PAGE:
Investigators at August Pi Sunyer Biomedical Research Institute and University of Barcelona performed a prospective surveillance study in 14 patients with immune-mediating relapsing symptoms of post-herpes simplex encephalitis (HSE). The study aimed to compare the clinical and immunologic features of HSE in teenage and adult patients with those of young children. Groups were divided into 6 young children aged 6 to 20 months (median, 13 months) and 8 teenager and adult patients aged 13-69 years (median, 40 years). All patients underwent repeat serum and CSF HSV PCR and MRI of the brain. CSF was also sent for antibodies to cell surface and synaptic proteins, including NMDA and GABA. Repeat CSF was negative for HSV in all patients with symptoms suggestive of disease recurrence. Symptoms concerning for recurrence differed between groups. Adults and teenagers had longer delays in diagnosis (85 days, range 17-296) when compared to children (4 days, range 0-33, p= 0.037). All Children <20months of age developed choreoathetosis (6/6 vs 0/8, p < 0.01) and decreased level of consciousness (6/6 vs 2/8, p < 0.01) in association with IgG antibodies against NMDA receptor subunits (6/6). In contrast, the teenage and adult patients did not develop choreoathetosis. 3/8 older patients presented with symptoms resembling acute viral relapse; 5/8 developed symptoms while in rehabilitation initially attributed to disease recrudescence. 7/8 patients developed severed neuro-psychiatric and behavioral symptoms. 1/8 developed blepharospasm. 5/8 had CSF antibodies against NMDA receptor and 3/8 against unknown neuronal cell surface proteins. In 5/6 patients the MRI showed new areas of contrast enhancement during relapse that decreased after immunotherapy. 1/8 patients showed spontaneous recovery and other 7/8 were treated with immunotherapy. Therapies included steroids alone, steroids with IVIG, or steroids with IVIG, and plasma exchange. Immunotherapy was beneficial in 100% of patients treated.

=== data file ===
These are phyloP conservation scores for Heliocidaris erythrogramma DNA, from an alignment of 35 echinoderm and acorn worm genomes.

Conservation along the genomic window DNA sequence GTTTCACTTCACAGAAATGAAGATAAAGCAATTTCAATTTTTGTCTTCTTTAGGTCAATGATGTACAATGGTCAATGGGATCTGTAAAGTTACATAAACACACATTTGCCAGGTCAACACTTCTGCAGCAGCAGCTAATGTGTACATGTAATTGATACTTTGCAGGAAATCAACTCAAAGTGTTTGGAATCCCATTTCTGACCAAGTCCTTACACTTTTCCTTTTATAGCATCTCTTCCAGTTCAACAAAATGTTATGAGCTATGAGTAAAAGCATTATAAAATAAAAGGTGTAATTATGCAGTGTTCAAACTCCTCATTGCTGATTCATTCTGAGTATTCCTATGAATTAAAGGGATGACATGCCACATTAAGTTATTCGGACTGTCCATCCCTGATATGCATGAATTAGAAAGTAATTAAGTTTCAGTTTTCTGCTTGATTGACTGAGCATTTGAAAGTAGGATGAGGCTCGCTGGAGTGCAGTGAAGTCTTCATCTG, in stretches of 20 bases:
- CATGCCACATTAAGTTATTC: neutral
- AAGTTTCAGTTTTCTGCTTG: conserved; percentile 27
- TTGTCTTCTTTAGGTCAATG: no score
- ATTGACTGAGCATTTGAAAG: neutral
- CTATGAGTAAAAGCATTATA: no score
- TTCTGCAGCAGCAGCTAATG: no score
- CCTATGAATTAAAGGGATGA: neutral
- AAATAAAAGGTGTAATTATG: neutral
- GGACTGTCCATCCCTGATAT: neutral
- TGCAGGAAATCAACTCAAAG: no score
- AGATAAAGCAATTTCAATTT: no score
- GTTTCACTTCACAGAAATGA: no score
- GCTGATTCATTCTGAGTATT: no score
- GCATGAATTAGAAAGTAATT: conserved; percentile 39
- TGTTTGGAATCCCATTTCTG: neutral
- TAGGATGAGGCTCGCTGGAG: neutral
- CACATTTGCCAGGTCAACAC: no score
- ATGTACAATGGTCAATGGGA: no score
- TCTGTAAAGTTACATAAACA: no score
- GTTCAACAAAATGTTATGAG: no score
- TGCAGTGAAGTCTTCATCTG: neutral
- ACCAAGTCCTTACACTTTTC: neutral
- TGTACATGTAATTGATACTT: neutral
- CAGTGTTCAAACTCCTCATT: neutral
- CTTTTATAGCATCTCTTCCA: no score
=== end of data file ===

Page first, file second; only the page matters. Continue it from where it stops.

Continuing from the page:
COMMENTARY. The current literature supports the hypothesis that HSE triggers auto-antibodies against synaptic proteins, like N-methyl-D-aspartate receptor (NMDAR) and other brain autoimmunity [2, 3, 4]. The current study adds important information to the theory of auto-immunity after HSE. It also shows that symptoms of HSE relapse and subsequent brain autoimmunity differs between children and older patients. Specifically, teenage and adult patients should be monitored closely as they tend to present with milder symptoms early in their relapse that may be difficult to distinguish from exacerbation of baseline deficits. Physicians should assess these patients for both recurrent HSV infections as well as antibodies against synaptic proteins. The authors report an excellent response to immunotherapy; larger placebo-controlled trials are necessary to study the benefit of immunotherapy in prevention and treatment of immune-mediated relapse. Additionally, given the varying symptoms that were present during relapse between age groups, multicenter placebo-controlled studies would help to better characterize the clinical, immunological and neuro-radiographic findings in immune-mediated post-HSE relapse.